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WFNR


These are neurological conditions that affect movement in various forms which may be in the form of increased or reduce, voluntary or involuntary movement which is not related to primary muscle weakness or paralysis.

Movement is an important function coordinated by the brain with contribution from the spinal cord. Any problem along this pathway or the chemicals involved would cause a type of movement disorder which are classified into hypokinetic (reduced movement) or hyperkinetic (excessive movement).

  1. Parkinson's disease
    Parkinson's disease (PD) is an age-related progressive deterioration of certain nerve systems in the brain, which affects movement, balance, and muscle control. Parkinson's disease is not a hereditary disease. The average age of onset is about 60 years. Onset before age 40 years is relatively uncommon.
    In Parkinson's disease, brain cells deteriorate (or degenerate) in an area of the brain called the substantia nigra. This leads to a reduction in the chemical involved in the transmission of signals (neurotransmitter) in the brain – dopamine.
    The cause of this is not really known but it has been associated with genetics, head injuries, pesticides or herbicides, saw dust, toluene (in dyes) etc.
    The three key signs of Parkinson's disease are tremor (shaking) at rest, rigidity, and slowness in the initiation of movement (called bradykinesia). Of these features, two are required to make the diagnosis. Postural instability is the fourth key sign, but it happens late in the disease dues to imbalance or loss of reflexes.
    There is also associated alteration of mental status later on. Memory and spatial function i0s affected. Depression is also common with constipation, sweating abnormalities, sexual dysfunction and sleep disturbances.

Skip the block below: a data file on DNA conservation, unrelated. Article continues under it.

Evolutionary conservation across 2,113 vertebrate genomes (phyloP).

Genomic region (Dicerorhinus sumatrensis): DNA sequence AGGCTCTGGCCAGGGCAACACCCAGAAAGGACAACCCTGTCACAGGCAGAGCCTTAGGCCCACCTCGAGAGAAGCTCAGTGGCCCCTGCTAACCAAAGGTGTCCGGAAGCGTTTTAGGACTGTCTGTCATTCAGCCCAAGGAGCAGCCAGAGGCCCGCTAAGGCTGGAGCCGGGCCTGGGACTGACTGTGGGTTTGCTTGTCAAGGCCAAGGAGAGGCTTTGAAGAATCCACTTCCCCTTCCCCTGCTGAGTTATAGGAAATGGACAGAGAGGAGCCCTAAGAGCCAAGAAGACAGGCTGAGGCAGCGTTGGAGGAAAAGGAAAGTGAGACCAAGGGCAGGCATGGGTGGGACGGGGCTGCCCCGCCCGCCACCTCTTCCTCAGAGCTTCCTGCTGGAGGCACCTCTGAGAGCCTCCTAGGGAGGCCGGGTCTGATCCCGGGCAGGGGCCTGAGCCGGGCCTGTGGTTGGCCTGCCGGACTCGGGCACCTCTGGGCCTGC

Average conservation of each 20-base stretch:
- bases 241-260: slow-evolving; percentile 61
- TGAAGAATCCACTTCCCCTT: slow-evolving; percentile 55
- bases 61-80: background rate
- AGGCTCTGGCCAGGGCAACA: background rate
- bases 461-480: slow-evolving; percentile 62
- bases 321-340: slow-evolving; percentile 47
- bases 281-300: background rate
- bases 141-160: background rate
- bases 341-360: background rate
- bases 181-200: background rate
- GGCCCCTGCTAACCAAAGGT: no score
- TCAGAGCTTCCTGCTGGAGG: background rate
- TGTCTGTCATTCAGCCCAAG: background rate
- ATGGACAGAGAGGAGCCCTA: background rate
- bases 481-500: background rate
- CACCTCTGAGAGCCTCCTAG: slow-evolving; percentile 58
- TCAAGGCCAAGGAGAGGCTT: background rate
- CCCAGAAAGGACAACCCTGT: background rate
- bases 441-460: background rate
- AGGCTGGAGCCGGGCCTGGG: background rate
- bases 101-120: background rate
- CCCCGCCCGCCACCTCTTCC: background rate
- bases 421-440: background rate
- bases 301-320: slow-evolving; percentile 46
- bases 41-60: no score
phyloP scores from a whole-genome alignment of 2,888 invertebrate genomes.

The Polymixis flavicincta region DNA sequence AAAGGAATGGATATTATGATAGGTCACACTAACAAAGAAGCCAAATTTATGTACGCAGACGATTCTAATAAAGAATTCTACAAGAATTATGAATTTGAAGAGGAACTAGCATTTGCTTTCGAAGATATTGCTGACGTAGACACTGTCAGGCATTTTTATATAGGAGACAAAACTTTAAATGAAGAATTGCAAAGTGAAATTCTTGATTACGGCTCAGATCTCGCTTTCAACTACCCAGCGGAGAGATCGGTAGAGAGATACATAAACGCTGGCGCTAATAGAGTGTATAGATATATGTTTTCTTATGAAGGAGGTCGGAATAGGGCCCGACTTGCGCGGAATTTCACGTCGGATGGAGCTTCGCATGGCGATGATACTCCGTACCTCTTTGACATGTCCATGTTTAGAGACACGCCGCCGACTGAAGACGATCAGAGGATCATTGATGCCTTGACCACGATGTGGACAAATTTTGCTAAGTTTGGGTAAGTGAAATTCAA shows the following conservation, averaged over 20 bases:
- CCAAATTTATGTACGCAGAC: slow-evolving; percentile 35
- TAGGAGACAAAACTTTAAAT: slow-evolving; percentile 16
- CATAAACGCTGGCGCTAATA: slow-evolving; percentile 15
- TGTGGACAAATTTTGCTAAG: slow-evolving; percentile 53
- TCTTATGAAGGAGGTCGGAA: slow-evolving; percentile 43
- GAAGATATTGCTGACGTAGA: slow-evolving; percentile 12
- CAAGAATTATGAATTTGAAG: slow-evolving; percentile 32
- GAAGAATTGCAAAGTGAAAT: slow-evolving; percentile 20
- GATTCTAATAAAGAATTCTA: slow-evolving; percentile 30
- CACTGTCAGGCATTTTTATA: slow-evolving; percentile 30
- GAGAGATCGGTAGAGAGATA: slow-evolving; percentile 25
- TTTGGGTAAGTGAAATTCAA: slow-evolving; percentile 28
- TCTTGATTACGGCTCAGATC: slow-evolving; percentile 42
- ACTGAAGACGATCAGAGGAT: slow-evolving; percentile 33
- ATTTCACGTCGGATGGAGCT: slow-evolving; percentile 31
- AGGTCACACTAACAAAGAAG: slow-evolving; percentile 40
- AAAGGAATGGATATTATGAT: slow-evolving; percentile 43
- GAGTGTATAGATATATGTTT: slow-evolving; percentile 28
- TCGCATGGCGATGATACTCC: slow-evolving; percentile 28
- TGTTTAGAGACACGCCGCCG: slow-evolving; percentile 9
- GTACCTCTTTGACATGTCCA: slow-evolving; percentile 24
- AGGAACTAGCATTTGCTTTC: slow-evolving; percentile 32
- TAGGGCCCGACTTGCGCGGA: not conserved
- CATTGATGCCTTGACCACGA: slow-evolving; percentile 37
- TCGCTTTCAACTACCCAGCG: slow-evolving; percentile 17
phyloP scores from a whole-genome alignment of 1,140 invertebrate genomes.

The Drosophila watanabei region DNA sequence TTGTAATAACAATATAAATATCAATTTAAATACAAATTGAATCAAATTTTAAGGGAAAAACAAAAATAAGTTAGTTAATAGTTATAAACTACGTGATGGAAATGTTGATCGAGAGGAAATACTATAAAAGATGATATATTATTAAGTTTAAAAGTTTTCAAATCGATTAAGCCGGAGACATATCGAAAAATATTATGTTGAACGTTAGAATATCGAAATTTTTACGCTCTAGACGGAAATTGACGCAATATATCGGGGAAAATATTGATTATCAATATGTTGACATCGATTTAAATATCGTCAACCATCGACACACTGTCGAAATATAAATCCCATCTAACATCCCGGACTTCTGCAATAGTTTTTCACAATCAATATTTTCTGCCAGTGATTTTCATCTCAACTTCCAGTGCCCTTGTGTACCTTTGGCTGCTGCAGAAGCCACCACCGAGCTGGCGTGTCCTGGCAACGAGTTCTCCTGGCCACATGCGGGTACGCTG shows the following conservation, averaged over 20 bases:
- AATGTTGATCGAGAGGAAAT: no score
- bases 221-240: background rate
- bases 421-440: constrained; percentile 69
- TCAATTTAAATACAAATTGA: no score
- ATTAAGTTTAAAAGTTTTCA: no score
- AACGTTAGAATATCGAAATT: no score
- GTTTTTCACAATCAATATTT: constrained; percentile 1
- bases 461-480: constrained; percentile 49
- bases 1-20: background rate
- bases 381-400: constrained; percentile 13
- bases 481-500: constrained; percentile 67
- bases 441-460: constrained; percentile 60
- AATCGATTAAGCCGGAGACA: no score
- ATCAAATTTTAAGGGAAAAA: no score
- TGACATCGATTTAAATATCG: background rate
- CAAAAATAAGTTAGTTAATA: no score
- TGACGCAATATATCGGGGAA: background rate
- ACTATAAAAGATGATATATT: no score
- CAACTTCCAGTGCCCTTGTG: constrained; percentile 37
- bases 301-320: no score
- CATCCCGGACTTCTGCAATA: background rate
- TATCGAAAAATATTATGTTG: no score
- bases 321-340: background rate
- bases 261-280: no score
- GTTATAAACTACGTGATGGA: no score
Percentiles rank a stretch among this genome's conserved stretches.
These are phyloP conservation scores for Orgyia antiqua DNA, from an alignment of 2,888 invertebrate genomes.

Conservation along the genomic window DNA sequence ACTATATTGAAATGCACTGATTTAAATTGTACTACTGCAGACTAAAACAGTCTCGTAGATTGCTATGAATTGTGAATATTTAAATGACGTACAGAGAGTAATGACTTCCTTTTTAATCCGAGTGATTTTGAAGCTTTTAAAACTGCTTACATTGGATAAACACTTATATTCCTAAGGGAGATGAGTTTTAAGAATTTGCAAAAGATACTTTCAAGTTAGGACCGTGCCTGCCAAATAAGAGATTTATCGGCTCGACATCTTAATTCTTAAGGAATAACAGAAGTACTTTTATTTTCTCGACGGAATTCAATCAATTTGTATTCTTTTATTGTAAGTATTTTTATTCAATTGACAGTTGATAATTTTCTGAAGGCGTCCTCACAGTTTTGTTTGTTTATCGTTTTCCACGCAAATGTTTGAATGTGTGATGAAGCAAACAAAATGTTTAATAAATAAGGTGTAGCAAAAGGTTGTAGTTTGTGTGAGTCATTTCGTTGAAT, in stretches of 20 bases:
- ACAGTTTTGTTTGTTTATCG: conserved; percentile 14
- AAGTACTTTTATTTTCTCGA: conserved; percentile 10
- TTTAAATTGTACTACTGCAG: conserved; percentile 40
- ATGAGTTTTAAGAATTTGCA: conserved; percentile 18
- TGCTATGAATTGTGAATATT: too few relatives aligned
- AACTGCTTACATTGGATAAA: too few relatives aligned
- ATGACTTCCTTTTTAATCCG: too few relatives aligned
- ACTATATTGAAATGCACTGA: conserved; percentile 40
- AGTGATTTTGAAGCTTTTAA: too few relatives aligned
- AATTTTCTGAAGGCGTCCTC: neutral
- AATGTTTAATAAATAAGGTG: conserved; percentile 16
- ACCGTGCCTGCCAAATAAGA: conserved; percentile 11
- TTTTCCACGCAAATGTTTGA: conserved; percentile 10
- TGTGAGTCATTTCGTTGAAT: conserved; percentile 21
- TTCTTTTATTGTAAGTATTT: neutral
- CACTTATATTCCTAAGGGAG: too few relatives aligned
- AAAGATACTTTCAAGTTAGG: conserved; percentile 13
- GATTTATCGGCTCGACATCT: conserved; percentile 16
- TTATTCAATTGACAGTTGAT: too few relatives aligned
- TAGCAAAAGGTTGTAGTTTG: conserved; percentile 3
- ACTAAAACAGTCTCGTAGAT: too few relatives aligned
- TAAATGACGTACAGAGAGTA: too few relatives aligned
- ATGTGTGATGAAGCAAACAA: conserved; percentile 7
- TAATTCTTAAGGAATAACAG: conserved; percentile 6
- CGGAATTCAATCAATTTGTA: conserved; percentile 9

Diagnosis is based on patient's symptoms, medical history and neurologic examination, and response to a treatment schedule with the combination medicine generically termed carbidopa-levodopa.
  2. Ataxia
    This is associated with a problem with part of the brain associated with the coordination of movement (cerebellum). This may lead clumsiness and irregularities in speaking or movement.
  3. Hutchinson’s chorea
    This is a disease that affects mood and movement due to death of brain cells. It is an inherited disorder that presents with unsteady gait to uncoordinated and jerky movement. This could worsen till the person is unable to speak or move their limbs.
    Symptoms most often appear between the ages of 30 and 50.
  4. Dystonia
    This is a movement disorder where there is sustained or frequent contraction of muscles that leads to wriggling movements and abnormal posture. The disorder can be hereditary or caused by trauma at birth, brain infection or toxic substances.
    The movement can involve the whole body (generalized) or affect just a part (focal)

Diagnosing a specific movement disorder involves tying up the symptoms with the examination findings and investigations carried out. Some of these disorder present in similar patterns. But with meticulous observation and investigation, a precise diagnosis can be reached.
Metabolic screening, brain imaging, cerebrospinal fluid assay, genetic screening, brain stimulation and testing are helpful in diagnosis.

The management depends on the disorder. However, rehabilitative therapy is often coupled with medical treatment although most of these disorders do not have a cure. As disease progresses, it is usually important to provide a lot of support for the patient.